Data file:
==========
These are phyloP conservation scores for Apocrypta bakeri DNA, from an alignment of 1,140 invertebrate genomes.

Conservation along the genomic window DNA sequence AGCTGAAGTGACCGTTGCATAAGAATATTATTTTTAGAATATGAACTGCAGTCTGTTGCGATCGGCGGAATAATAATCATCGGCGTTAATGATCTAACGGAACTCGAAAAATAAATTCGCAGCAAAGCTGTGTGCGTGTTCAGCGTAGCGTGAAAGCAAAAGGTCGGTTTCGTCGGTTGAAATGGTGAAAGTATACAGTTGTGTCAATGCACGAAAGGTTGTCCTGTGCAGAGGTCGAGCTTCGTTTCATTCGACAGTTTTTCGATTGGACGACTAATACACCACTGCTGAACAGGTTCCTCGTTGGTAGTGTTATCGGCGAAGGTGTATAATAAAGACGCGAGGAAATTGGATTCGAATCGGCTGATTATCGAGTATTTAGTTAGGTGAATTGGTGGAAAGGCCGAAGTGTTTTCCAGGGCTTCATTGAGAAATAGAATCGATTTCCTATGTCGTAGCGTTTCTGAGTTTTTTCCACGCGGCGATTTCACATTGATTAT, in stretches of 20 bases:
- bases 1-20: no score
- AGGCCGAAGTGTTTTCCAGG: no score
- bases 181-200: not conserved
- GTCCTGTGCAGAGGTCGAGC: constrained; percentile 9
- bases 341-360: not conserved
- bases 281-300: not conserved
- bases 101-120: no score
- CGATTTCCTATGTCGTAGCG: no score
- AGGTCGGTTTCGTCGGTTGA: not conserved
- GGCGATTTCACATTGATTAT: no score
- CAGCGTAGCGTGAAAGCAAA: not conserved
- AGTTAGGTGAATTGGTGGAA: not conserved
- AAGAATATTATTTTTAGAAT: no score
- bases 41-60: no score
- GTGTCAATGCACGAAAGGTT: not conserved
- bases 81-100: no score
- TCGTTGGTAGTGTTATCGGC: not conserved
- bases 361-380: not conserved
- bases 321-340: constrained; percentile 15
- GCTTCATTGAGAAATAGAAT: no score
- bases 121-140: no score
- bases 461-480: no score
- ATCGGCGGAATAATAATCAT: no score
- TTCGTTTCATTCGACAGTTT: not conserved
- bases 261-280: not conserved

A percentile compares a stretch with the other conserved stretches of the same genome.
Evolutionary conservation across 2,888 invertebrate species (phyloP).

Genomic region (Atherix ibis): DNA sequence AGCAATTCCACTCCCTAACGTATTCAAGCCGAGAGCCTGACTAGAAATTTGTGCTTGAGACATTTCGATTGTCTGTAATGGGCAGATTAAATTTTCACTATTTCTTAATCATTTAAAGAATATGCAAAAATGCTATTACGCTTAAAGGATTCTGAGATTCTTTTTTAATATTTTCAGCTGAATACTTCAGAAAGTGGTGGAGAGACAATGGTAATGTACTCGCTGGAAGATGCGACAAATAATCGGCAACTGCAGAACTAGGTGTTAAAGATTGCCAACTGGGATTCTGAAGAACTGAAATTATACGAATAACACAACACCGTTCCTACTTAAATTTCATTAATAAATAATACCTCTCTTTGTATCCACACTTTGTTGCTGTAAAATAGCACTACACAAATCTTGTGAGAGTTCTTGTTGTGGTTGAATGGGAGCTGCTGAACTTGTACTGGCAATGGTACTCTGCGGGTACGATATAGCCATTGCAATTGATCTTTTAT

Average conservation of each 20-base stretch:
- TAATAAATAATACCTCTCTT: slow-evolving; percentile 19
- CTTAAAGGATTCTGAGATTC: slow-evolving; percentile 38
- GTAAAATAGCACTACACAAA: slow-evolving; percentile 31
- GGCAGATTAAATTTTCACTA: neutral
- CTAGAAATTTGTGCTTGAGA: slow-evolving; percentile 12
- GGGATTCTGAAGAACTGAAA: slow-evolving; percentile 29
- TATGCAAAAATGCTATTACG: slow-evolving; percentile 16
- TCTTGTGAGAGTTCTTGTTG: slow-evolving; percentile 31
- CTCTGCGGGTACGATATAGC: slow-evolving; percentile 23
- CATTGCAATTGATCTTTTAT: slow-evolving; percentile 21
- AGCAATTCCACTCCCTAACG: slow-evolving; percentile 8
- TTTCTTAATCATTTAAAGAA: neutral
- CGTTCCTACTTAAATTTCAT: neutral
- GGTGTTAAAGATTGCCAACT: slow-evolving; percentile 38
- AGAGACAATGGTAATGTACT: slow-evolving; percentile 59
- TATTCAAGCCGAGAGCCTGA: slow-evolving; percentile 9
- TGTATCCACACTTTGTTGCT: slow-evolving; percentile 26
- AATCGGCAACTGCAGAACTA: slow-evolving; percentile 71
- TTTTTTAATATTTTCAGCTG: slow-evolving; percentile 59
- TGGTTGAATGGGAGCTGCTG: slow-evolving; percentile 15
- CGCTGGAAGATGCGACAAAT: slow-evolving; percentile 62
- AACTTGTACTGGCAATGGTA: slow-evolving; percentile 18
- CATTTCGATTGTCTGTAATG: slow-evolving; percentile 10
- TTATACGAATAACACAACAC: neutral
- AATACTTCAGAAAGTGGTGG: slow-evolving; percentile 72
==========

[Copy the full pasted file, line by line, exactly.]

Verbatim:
These are phyloP conservation scores for Apocrypta bakeri DNA, from an alignment of 1,140 invertebrate genomes.

Conservation along the genomic window DNA sequence AGCTGAAGTGACCGTTGCATAAGAATATTATTTTTAGAATATGAACTGCAGTCTGTTGCGATCGGCGGAATAATAATCATCGGCGTTAATGATCTAACGGAACTCGAAAAATAAATTCGCAGCAAAGCTGTGTGCGTGTTCAGCGTAGCGTGAAAGCAAAAGGTCGGTTTCGTCGGTTGAAATGGTGAAAGTATACAGTTGTGTCAATGCACGAAAGGTTGTCCTGTGCAGAGGTCGAGCTTCGTTTCATTCGACAGTTTTTCGATTGGACGACTAATACACCACTGCTGAACAGGTTCCTCGTTGGTAGTGTTATCGGCGAAGGTGTATAATAAAGACGCGAGGAAATTGGATTCGAATCGGCTGATTATCGAGTATTTAGTTAGGTGAATTGGTGGAAAGGCCGAAGTGTTTTCCAGGGCTTCATTGAGAAATAGAATCGATTTCCTATGTCGTAGCGTTTCTGAGTTTTTTCCACGCGGCGATTTCACATTGATTAT, in stretches of 20 bases:
- bases 1-20: no score
- AGGCCGAAGTGTTTTCCAGG: no score
- bases 181-200: not conserved
- GTCCTGTGCAGAGGTCGAGC: constrained; percentile 9
- bases 341-360: not conserved
- bases 281-300: not conserved
- bases 101-120: no score
- CGATTTCCTATGTCGTAGCG: no score
- AGGTCGGTTTCGTCGGTTGA: not conserved
- GGCGATTTCACATTGATTAT: no score
- CAGCGTAGCGTGAAAGCAAA: not conserved
- AGTTAGGTGAATTGGTGGAA: not conserved
- AAGAATATTATTTTTAGAAT: no score
- bases 41-60: no score
- GTGTCAATGCACGAAAGGTT: not conserved
- bases 81-100: no score
- TCGTTGGTAGTGTTATCGGC: not conserved
- bases 361-380: not conserved
- bases 321-340: constrained; percentile 15
- GCTTCATTGAGAAATAGAAT: no score
- bases 121-140: no score
- bases 461-480: no score
- ATCGGCGGAATAATAATCAT: no score
- TTCGTTTCATTCGACAGTTT: not conserved
- bases 261-280: not conserved

A percentile compares a stretch with the other conserved stretches of the same genome.
Evolutionary conservation across 2,888 invertebrate species (phyloP).

Genomic region (Atherix ibis): DNA sequence AGCAATTCCACTCCCTAACGTATTCAAGCCGAGAGCCTGACTAGAAATTTGTGCTTGAGACATTTCGATTGTCTGTAATGGGCAGATTAAATTTTCACTATTTCTTAATCATTTAAAGAATATGCAAAAATGCTATTACGCTTAAAGGATTCTGAGATTCTTTTTTAATATTTTCAGCTGAATACTTCAGAAAGTGGTGGAGAGACAATGGTAATGTACTCGCTGGAAGATGCGACAAATAATCGGCAACTGCAGAACTAGGTGTTAAAGATTGCCAACTGGGATTCTGAAGAACTGAAATTATACGAATAACACAACACCGTTCCTACTTAAATTTCATTAATAAATAATACCTCTCTTTGTATCCACACTTTGTTGCTGTAAAATAGCACTACACAAATCTTGTGAGAGTTCTTGTTGTGGTTGAATGGGAGCTGCTGAACTTGTACTGGCAATGGTACTCTGCGGGTACGATATAGCCATTGCAATTGATCTTTTAT

Average conservation of each 20-base stretch:
- TAATAAATAATACCTCTCTT: slow-evolving; percentile 19
- CTTAAAGGATTCTGAGATTC: slow-evolving; percentile 38
- GTAAAATAGCACTACACAAA: slow-evolving; percentile 31
- GGCAGATTAAATTTTCACTA: neutral
- CTAGAAATTTGTGCTTGAGA: slow-evolving; percentile 12
- GGGATTCTGAAGAACTGAAA: slow-evolving; percentile 29
- TATGCAAAAATGCTATTACG: slow-evolving; percentile 16
- TCTTGTGAGAGTTCTTGTTG: slow-evolving; percentile 31
- CTCTGCGGGTACGATATAGC: slow-evolving; percentile 23
- CATTGCAATTGATCTTTTAT: slow-evolving; percentile 21
- AGCAATTCCACTCCCTAACG: slow-evolving; percentile 8
- TTTCTTAATCATTTAAAGAA: neutral
- CGTTCCTACTTAAATTTCAT: neutral
- GGTGTTAAAGATTGCCAACT: slow-evolving; percentile 38
- AGAGACAATGGTAATGTACT: slow-evolving; percentile 59
- TATTCAAGCCGAGAGCCTGA: slow-evolving; percentile 9
- TGTATCCACACTTTGTTGCT: slow-evolving; percentile 26
- AATCGGCAACTGCAGAACTA: slow-evolving; percentile 71
- TTTTTTAATATTTTCAGCTG: slow-evolving; percentile 59
- TGGTTGAATGGGAGCTGCTG: slow-evolving; percentile 15
- CGCTGGAAGATGCGACAAAT: slow-evolving; percentile 62
- AACTTGTACTGGCAATGGTA: slow-evolving; percentile 18
- CATTTCGATTGTCTGTAATG: slow-evolving; percentile 10
- TTATACGAATAACACAACAC: neutral
- AATACTTCAGAAAGTGGTGG: slow-evolving; percentile 72